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Pen Volkmann, Director of Graphics & Video Services, Holland & Hart

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Pen Volkmann can slice a man's head in half and show you how a tongue works with a particular turkey call without hurting a fly. He also zooms in on molecules and zooms out on the Earth to show how different regions look on the surface. The graphics design wizard regularly creates animated images to help attorneys visually describe a scene where a camera would have trouble going.

As director of graphics & video services for Holland & Hart in Colorado, Volkmann has been creating slick displays for clients for about 15 years. When he sold his own design firm almost eleven years ago and joined the law firm fulltime, he worried that life would be dull - but it has been anything but. Recently he swooped over oil platforms in a helicopter, shooting video for an oil and gas company in Alabama. The helicopter landed on one of the offshore platforms and Volkmann interviewed experts explaining how different pieces of equipment work. And that, believe it or not, was for a tax case.



The clients, Volkmann says, were trying to get deductible status for some of the offshore equipment, which could save the company billions of dollars. Attorneys have been using Volkmann's animation to argue their case, which is still tied up in the courts.

"We ended up making 3-D models of just about every piece of equipment, including cutaways to be able to show what's happening inside," Volkmann told LawCrossing. "In order to be able to persuade and convince the judge and jury, you need to be able to speak their language, which is artistic and visual."

Volkmann says law firms defending big corporations used to worry about creating visuals which were "too slick," especially in cases against an individual or smaller company because the big company would look like Goliath attacking David. But now, he says, average people are used to slick presentations through TV and the Internet and actually need more visual aides to understand complex cases.

Because of that, resident artists are becoming increasingly common in law firms.

"A lot of law firms are practicing in courtrooms that are being wired like TV stations," he said. "Especially in the civil courts, a lot has to do with fairly sophisticated knowledge of specific details that are difficult to communicate just with words."

He says studies have shown that people remember much more when they are told and shown things at the same time rather than just having a verbal presentation.

Another recent case he worked on involved a patent for a turkey and elk caller. Rather than have an attorney or client merely use the caller in court to demonstrate how it is different from other turkey callers on the market, Volkmann designed a 3-D head and sliced it in half, showing how the caller balances between the roof of the mouth and the tongue. The firm won the case.

He says his team of five specializes in video taping and editing, design and CAD animation. CAD is a software tool also used by architects to create three dimensional images.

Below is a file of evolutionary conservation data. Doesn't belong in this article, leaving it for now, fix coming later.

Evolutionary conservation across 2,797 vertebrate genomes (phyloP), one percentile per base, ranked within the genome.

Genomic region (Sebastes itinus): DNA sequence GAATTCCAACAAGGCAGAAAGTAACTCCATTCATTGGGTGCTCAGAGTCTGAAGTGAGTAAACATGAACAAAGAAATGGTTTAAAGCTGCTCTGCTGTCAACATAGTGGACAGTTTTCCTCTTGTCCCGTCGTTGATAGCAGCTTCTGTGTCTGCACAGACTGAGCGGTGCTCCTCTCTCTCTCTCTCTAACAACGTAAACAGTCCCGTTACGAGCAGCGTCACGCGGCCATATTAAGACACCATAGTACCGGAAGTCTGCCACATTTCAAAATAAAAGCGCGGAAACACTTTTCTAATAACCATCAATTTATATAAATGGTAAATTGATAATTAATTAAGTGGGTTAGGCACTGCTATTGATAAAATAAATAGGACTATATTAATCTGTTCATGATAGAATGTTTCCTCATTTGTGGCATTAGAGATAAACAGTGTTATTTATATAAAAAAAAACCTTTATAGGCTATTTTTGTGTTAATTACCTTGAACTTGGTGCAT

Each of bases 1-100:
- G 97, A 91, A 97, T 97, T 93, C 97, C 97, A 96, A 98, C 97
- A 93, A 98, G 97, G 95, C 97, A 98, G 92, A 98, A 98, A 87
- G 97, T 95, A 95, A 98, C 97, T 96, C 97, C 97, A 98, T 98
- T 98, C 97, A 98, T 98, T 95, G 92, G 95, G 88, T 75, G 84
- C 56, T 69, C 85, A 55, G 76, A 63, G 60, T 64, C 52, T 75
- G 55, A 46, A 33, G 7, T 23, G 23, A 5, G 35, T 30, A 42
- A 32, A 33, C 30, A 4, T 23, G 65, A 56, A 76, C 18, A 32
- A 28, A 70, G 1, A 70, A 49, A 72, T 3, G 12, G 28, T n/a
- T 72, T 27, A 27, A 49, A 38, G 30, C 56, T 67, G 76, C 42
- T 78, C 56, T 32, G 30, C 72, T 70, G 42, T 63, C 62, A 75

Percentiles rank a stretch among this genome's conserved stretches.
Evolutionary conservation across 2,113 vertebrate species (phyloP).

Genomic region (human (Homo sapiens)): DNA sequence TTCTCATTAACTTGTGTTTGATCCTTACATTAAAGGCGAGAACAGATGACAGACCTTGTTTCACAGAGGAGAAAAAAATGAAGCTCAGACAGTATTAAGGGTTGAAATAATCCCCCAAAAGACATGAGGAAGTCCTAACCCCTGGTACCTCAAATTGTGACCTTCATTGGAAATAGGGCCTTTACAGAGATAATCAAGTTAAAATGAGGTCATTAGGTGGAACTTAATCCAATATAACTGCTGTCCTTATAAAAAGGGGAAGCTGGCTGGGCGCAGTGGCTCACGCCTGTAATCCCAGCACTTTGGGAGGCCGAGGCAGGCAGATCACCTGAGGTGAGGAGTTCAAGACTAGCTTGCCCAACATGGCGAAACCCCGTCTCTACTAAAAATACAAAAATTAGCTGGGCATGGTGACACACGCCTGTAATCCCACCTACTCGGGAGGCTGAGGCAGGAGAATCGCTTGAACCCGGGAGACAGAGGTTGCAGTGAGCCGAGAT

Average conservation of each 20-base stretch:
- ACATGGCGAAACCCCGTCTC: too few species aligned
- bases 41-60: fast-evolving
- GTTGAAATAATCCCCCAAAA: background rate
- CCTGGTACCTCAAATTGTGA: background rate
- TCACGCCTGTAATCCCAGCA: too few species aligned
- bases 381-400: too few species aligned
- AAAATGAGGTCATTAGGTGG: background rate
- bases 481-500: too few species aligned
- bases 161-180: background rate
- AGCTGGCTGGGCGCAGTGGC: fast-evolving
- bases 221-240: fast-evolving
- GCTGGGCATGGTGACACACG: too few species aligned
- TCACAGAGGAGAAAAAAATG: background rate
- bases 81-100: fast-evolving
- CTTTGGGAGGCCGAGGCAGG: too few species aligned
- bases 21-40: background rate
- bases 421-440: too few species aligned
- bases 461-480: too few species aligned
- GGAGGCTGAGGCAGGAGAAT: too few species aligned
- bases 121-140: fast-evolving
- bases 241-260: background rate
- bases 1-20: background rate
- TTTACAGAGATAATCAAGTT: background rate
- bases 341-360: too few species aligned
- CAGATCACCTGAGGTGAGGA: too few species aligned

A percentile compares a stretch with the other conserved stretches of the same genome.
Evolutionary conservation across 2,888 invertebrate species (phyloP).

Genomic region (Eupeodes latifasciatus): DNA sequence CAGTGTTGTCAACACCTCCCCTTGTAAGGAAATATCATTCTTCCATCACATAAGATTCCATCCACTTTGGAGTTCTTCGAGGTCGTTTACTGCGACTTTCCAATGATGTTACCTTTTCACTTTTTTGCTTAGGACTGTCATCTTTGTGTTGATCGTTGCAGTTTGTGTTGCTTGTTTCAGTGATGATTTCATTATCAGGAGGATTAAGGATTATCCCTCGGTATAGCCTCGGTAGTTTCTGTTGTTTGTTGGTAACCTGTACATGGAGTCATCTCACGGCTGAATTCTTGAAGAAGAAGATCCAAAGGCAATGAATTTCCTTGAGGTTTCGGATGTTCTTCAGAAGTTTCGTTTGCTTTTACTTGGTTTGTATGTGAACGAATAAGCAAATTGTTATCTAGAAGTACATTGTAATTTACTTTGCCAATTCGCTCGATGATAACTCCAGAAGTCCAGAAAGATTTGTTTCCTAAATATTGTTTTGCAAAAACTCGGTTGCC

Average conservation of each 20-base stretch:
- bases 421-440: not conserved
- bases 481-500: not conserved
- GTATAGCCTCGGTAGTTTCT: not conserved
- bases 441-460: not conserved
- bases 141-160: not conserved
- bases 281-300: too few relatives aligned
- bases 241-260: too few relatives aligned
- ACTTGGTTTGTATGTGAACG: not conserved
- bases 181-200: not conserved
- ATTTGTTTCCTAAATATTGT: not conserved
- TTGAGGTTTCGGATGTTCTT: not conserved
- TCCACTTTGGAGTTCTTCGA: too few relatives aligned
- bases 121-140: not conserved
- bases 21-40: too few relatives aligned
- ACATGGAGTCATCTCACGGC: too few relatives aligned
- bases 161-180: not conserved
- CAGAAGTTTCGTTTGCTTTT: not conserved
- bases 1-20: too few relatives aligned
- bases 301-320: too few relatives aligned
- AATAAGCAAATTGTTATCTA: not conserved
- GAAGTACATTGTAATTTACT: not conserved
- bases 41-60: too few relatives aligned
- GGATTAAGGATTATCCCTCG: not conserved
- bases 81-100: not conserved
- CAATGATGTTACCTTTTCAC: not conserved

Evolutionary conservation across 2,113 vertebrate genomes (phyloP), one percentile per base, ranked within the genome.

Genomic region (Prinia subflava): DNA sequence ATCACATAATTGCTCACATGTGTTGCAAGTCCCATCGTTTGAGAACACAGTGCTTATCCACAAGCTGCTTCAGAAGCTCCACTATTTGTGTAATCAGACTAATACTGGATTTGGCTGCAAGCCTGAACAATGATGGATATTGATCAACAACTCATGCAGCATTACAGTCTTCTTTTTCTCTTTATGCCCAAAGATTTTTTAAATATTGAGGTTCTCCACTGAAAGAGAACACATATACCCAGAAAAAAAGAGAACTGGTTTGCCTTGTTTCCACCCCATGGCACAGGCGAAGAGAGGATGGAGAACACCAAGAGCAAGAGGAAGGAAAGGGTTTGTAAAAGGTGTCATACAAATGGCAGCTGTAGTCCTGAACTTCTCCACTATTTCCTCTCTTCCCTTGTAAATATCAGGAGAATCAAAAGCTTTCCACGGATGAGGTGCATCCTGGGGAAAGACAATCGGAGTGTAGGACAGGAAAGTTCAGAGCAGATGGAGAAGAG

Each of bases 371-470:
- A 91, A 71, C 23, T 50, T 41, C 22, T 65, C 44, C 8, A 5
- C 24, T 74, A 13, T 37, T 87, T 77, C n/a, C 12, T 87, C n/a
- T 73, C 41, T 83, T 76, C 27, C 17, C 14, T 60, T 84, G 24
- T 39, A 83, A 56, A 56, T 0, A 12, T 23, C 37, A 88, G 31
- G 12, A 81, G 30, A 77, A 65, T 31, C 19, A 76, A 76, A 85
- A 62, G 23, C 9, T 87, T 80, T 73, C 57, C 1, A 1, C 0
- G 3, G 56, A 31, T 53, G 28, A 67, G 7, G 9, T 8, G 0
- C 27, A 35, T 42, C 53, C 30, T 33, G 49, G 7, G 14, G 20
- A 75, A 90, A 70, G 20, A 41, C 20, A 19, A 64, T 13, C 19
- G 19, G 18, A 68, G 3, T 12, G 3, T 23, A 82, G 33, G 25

"We're all kind of geeks and enjoy the scientific aspect of it," he said after describing how his team created images to show how a formation had evolved over 200 million years.

Volkmann, who grew up in New England but has lived in Colorado since 1975, predicts that the industry putting computer animation in courtrooms will explode in the coming years.

"There are a number of advantages to computer animation - of being able to go where you could never put a camera. Another is you can manipulate time. We've had animations that show what's happened over 100 years on a mountain top: first settlers coming through and then logging and then mining and then reforestation and all that."

Animation can also be used to show juries and judges details of a particular medical procedure or car accident that might be too gory to show real photographs.

"People are used to seeing Wiley Coyote getting an anvil on his head," he says. "You don't have the same emotional attachment that you would if you actually saw it enacted on a video or something."

Volkmann often travels for work, to prepare for various trials and to visit Holland & Hart's 12 offices around the country to explain to attorneys what sort of visual aides are available.

About three years ago, the law firm started Persuasion Strategies - a consulting service within the firm which allows other firms to hire Volkmann and other legal staff consultants as they prepare for trial. Volkmann's work for the oil and gas company, for example, was actually for a firm separate from Holland & Hart.

Volkmann, 54, studied art and philosophy at the University of Massachusetts, Amherst and also took some computer animation classes at the American Film Institute in Los Angeles. His father was an engineer and he says he always had a string technical curiosity, which has helped in his legal career.

He fell into the legal field when he sold a computer 15 years ago to a guy who was working in litigation graphics. They became friends and referred jobs to each other. Volkmann started doing contract jobs for Holland & Hart and they eventually became his biggest client. He joined the firm full time in January 1994 and has become a frequent speaker at legal technology events.

"The law firm that I work for is diverse enough in its practice groups that I'm not doing the same old thing," he said. "We do a little bit of everything. So it's much more interesting than what I had feared when I started."

Holland & Hart LLP

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